Pak daily urges 'Bluestar' type action at Lal Masjid | world | Hindustan Times
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Pak daily urges 'Bluestar' type action at Lal Masjid

world Updated: Jul 04, 2007 22:07 IST

An influential Pakistani newspaper has called for "unsavoury action in the larger interest of the nation-state" at Lal Masjid, reminding the Pakistan Government of what Saudi Arabia did at Ka'aba in 1979 and India at the Golden Temple in 1984.

"In 1979, the Saudi government had to take just such a decision when some extremist elements took over the Ka'aba. In 1984, the Indian government decided to storm the Golden Temple because such an action, despite the dangers inherent in doing so, had become inevitable and absolutely necessary," English language Daily Times said on Wednesday.

"There are times when governments have to take unsavoury decisions in the larger interest of the nation-state . The government in Islamabad too cannot avoid taking the difficult decision now," The newspaper, edited by veteran journalist Najam Sethi, said in an editorial.

"Now the die is cast and it must not shy away from its responsibility," it cautioned.

The Saudi Arabian Government had sent in troops to evict militants holed up at the holy shrine of Ka'aba in Mecca in 1979.

The Indian Army entered the Golden Temple, Sikhism's most revered shrine in June 1984. Scores of soldiers died, as also Sant Jarnail Singh Bhinderanwale and a large number of militants who had been holed up for months in the fortified complex.

The Daily Times warned that "Mr Ghazi (Lal Masjid cleric Abdul Rashid Ghazi) will try to use the media in his support and he will use "Islam" to justify his actions but that should not deter the government from taking action which is now absolutely necessary."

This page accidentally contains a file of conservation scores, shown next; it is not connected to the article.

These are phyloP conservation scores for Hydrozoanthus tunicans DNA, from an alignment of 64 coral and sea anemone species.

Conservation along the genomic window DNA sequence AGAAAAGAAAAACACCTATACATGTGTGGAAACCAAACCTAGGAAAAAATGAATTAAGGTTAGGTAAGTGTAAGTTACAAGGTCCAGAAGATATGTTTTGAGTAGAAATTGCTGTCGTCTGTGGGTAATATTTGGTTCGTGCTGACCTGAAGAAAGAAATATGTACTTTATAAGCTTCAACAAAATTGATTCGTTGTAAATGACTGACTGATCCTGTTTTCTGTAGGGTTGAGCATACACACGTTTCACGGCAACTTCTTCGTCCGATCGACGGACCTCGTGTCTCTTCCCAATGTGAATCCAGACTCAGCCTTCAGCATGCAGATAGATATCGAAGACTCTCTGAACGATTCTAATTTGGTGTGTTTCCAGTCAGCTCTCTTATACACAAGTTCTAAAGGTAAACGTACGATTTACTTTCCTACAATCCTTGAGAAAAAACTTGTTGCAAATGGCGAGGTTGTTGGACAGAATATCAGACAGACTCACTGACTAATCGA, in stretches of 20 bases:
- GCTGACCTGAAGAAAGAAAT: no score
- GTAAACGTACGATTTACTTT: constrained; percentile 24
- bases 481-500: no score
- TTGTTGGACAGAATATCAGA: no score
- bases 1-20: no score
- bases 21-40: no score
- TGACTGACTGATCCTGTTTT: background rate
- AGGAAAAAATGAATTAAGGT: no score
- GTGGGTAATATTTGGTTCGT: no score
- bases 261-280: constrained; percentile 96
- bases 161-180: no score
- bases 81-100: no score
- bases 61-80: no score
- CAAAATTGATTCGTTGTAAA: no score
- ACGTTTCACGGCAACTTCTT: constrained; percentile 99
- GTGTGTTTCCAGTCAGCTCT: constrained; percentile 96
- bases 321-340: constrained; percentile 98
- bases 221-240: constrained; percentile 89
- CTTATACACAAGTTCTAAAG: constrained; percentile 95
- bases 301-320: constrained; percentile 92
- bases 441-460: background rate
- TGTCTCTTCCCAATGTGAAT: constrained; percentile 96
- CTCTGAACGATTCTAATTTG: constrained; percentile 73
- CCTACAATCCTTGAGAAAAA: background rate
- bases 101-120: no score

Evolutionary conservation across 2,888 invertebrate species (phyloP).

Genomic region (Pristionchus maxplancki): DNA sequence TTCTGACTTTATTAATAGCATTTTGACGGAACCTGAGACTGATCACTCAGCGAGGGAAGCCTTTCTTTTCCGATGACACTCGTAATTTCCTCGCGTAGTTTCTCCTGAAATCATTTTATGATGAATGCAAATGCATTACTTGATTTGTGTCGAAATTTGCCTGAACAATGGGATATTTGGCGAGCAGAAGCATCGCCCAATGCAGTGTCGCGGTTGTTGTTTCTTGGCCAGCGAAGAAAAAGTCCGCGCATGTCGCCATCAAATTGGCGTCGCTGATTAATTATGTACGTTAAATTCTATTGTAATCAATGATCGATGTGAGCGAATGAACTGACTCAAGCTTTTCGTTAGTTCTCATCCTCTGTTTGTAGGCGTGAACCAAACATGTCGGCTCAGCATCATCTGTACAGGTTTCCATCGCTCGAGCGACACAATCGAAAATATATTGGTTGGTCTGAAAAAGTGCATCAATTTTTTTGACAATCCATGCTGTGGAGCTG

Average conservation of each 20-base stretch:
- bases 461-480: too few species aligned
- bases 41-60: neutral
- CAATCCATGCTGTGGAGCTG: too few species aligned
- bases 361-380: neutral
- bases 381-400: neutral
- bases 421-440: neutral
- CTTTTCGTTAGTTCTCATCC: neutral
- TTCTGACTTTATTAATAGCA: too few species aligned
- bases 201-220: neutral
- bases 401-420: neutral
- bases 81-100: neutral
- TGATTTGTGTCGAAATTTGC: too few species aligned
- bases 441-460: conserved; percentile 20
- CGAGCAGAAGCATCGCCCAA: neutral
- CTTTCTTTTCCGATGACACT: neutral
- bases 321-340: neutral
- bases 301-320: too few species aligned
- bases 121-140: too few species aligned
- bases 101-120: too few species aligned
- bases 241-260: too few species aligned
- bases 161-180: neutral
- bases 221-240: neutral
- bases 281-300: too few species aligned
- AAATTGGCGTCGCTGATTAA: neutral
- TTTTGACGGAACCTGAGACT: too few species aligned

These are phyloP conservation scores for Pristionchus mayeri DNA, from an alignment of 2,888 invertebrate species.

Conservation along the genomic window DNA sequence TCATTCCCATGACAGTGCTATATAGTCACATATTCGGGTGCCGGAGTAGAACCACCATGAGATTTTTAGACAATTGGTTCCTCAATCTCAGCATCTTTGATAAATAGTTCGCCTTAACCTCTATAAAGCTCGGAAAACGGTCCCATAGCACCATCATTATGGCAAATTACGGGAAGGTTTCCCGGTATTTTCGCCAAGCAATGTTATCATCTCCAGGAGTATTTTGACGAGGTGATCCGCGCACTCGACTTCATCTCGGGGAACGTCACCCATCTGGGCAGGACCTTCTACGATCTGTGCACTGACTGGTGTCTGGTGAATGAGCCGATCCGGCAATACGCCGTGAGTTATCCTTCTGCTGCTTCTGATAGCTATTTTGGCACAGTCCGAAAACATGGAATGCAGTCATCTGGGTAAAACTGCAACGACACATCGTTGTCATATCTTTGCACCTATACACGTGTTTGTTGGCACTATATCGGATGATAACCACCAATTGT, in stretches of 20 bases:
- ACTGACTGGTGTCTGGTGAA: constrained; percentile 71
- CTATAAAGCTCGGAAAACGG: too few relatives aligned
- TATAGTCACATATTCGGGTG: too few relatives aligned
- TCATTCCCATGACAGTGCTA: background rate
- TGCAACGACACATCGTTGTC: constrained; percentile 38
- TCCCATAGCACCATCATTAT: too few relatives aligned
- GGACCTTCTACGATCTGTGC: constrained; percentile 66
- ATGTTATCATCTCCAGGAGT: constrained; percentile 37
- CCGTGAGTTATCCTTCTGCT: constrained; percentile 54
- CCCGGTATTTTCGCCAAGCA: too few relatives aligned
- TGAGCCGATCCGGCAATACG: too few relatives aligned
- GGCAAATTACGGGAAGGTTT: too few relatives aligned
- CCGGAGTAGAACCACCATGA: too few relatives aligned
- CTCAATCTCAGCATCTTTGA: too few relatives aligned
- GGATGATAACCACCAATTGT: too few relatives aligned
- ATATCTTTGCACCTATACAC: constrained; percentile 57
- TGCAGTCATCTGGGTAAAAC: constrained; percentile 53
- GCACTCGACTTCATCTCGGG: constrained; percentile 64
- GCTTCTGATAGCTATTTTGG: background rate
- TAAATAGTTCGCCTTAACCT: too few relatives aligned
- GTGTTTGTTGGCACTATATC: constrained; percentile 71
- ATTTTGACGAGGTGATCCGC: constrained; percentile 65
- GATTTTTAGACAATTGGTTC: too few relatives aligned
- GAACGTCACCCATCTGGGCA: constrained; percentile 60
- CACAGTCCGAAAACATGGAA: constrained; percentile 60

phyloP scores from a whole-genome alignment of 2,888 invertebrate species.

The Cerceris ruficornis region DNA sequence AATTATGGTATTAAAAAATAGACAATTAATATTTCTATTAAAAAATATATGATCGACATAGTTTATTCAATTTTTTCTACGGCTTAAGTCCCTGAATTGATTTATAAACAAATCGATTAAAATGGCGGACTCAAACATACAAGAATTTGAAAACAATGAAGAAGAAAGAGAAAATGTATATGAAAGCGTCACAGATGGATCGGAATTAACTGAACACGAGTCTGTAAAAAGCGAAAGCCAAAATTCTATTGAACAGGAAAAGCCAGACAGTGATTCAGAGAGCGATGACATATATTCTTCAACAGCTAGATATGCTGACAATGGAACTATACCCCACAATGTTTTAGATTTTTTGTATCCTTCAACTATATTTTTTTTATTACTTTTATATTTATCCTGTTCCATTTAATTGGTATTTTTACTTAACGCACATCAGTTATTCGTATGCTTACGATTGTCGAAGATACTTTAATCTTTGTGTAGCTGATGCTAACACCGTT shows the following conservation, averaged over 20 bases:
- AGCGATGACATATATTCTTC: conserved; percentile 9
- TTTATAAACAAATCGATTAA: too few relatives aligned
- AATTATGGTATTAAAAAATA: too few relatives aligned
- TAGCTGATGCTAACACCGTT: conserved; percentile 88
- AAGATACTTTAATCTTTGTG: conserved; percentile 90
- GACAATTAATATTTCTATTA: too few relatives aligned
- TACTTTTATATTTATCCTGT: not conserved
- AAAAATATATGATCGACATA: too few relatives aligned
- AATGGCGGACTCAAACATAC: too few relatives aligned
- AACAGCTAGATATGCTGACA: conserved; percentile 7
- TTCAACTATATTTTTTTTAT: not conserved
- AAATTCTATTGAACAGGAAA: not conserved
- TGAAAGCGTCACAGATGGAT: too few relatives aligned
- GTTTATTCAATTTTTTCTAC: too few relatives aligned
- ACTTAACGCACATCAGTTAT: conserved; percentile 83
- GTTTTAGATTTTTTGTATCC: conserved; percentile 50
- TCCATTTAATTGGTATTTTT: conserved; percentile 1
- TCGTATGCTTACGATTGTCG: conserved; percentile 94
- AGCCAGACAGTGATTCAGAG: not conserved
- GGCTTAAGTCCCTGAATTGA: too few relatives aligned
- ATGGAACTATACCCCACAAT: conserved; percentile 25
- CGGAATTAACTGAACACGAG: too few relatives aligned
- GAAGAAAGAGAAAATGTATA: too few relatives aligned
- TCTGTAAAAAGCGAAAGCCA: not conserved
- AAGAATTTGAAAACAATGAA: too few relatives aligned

"The media also has a role to play. It has been calling for action and insisting that the writ of the state should be enforced in this case," the newspaper reminded.

Taking an unequivocal stand on the issue, the editorial said: "What has already happened should make it very clear that half-hearted measures are more dangerous than inaction. But the very fact that the first stone has now been cast, there is no going back to the earlier state of inaction."

The Nation, another English language newspaper, called the Tuesday shootout "a snafu" caused by the government's approach that was "far from ideal."

Severely criticising the government's handling, it said: "If Tuesday's snafu was the result of all that planning, this government is far more incompetent than previously thought."

"In a well-planned crackdown, the perimeter of the theatre of action would have been secured from all vantage points, containing in all of the students. Had this been done, further tumult, like the arson and ransacking the students did outside the seminary, would have been prevented.

Furthermore, all efforts should have been made to minimise civilian casualties by redirecting traffic and cordoning the area. It is evident that any crackdown was bound to get messy. The way the government handled it, however, was far from ideal," said The Nation in its editorial.